Number of executions now equals that of Tokyo subway gas attack deaths.

Japan’s Ministry of Justice has announced that on the morning of July 26 six members of the Aum Shinrikyo cult, the organization behind the 1995 Tokyo sarin gas attack, were executed. As is customary in Japan, the method of execution was hanging.

Earlier this month, on July 6, Aum Shinrikyo founder Shoko Asahara (born Chizuo Matsumoto) and six other members were executed, leading to speculation that the remaining death row cultists would also have their sentences carried out in rapid succession in the near future. The second round of hangings took place at three facilities, with 60-year-old Yasuo Hayashi executed at the Sendai Detention Center, Kazuaki Okasaki (57) and Masato Yokoyama (54) at the Nagoya Detention Center, and Satoru Hashimoto (51), Kenichi Hirose (54), and Toru Toyoda (50) at the Tokyo Detention Center.

In addition to the Tokyo sarin gas attack, which killed 13 and injured more than 6,000, Aum Shinrikyo was found to have been involved in a number of other homicides, including the home invasion murder of a Yokohama lawyer and a deadly gas attack in Matsumoto. Though the Tokyo attack occurred in 1995, Japanese law prevented any executions until any appeals by over 190 people indicted in connection with the incident were completed. That process took over two decades, but finally concluded in January of this year.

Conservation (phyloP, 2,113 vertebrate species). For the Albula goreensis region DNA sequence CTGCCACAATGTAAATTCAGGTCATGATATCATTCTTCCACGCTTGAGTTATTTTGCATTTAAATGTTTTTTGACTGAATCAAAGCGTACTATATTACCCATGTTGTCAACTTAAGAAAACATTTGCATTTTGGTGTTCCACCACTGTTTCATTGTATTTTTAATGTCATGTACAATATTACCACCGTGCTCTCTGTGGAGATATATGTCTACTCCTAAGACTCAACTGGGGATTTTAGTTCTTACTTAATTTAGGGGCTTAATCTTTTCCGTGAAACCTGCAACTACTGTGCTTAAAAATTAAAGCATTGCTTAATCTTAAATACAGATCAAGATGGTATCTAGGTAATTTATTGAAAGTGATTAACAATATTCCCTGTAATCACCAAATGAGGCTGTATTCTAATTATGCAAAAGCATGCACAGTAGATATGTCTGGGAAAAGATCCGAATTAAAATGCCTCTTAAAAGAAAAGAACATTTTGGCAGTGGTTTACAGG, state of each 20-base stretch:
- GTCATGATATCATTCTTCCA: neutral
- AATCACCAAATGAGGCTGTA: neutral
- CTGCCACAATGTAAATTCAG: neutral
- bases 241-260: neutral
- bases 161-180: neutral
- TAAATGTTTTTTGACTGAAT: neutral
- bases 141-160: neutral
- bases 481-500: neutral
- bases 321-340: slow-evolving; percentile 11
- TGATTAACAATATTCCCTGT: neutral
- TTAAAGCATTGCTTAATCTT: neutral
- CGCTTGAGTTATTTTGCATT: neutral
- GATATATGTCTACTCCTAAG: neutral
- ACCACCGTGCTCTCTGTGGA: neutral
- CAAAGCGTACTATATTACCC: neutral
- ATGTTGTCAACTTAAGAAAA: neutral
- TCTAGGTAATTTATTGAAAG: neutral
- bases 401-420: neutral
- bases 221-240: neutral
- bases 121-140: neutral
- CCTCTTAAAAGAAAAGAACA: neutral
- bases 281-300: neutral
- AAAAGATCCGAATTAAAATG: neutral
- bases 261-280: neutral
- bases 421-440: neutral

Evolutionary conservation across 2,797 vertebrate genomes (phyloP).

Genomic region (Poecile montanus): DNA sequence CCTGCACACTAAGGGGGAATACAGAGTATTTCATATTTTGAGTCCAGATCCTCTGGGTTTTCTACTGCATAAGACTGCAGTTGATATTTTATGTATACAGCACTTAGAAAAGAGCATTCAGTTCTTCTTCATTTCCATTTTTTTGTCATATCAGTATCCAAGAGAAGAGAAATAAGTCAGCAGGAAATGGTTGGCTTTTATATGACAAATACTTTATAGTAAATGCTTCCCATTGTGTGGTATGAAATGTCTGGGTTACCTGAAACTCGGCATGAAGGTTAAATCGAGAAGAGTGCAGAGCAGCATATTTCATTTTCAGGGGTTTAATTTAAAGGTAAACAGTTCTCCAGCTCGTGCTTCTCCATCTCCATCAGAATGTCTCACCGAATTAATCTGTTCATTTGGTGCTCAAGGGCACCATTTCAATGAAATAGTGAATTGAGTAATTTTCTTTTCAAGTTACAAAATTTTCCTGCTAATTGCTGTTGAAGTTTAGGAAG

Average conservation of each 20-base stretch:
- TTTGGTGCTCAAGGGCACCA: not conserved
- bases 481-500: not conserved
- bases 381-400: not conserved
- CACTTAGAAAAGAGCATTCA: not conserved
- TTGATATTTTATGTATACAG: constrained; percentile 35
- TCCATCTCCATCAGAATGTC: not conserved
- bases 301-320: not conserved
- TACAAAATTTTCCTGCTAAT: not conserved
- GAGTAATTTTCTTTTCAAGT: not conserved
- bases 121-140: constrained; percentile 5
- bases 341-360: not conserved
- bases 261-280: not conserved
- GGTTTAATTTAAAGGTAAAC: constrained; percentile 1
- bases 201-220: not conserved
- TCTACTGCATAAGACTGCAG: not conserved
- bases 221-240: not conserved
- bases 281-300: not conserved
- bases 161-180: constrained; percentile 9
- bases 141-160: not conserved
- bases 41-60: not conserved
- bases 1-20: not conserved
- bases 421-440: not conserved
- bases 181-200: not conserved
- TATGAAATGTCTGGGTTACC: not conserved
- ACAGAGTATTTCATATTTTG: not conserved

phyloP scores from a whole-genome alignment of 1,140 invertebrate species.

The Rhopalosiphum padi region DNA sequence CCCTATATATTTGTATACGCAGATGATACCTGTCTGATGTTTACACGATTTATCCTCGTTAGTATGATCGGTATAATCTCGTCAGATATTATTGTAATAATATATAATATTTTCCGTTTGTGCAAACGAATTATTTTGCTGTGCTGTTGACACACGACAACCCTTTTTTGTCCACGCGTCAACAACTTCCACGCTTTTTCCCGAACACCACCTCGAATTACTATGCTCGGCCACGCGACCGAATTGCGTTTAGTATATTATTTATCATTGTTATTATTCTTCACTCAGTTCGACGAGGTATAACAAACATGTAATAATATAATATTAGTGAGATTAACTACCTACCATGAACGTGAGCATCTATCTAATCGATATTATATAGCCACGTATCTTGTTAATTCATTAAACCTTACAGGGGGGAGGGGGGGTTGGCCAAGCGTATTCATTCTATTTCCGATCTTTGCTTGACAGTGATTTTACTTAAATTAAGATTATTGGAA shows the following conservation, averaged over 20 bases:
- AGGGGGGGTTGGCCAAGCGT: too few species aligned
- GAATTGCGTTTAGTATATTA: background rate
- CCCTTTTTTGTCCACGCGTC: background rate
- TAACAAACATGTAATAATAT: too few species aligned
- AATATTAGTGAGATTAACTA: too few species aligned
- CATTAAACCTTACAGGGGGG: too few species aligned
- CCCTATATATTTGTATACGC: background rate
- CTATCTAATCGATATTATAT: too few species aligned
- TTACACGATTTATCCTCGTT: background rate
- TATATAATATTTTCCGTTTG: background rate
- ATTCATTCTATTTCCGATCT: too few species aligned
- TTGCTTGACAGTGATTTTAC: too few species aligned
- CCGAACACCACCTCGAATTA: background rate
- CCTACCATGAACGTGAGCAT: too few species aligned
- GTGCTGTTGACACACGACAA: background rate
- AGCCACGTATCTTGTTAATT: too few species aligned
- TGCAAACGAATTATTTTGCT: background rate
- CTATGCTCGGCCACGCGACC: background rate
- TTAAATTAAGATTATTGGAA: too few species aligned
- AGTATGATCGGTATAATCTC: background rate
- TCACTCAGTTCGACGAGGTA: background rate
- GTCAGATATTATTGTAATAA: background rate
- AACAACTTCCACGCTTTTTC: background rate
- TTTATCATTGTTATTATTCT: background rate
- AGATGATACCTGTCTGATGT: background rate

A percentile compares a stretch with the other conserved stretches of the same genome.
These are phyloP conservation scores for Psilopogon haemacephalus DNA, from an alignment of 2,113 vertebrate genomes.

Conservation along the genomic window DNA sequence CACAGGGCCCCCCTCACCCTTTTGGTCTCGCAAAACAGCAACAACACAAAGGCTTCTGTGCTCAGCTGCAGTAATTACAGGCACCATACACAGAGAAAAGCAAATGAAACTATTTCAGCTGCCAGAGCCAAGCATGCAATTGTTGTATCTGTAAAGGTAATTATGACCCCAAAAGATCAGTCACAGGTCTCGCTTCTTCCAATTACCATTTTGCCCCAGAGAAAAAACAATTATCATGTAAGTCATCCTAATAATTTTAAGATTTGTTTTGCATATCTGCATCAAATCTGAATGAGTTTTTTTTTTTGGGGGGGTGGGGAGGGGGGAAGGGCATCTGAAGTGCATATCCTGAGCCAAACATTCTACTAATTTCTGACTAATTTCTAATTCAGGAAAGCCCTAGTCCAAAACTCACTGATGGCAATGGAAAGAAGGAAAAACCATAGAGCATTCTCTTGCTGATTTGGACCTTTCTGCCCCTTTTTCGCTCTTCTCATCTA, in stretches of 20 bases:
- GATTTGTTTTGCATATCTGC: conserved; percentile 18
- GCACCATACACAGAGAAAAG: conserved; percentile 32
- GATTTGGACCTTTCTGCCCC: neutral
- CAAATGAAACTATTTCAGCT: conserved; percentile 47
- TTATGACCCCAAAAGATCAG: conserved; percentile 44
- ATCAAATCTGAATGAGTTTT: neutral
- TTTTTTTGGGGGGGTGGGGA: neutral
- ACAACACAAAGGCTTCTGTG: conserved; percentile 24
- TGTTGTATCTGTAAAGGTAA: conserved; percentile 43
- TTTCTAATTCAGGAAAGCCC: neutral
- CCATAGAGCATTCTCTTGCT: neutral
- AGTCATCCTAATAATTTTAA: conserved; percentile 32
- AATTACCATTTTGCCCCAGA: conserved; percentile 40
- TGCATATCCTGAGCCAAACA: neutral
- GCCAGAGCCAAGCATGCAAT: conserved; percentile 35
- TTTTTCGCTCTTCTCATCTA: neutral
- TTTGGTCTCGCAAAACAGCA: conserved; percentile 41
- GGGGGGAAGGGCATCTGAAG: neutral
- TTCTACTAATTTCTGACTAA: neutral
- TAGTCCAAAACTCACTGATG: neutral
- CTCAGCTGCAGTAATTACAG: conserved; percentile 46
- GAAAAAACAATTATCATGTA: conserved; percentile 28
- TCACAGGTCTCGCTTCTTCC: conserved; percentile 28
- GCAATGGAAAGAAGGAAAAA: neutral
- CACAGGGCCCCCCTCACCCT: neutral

The six new executions make for a total of 13 Aum Shinrikyo members put to death, coincidentally the same number of people who were killed by the subway gas attack. No additional members of the cult are facing death sentences.

Sources: Mainichi Shimbun, NHK News Web
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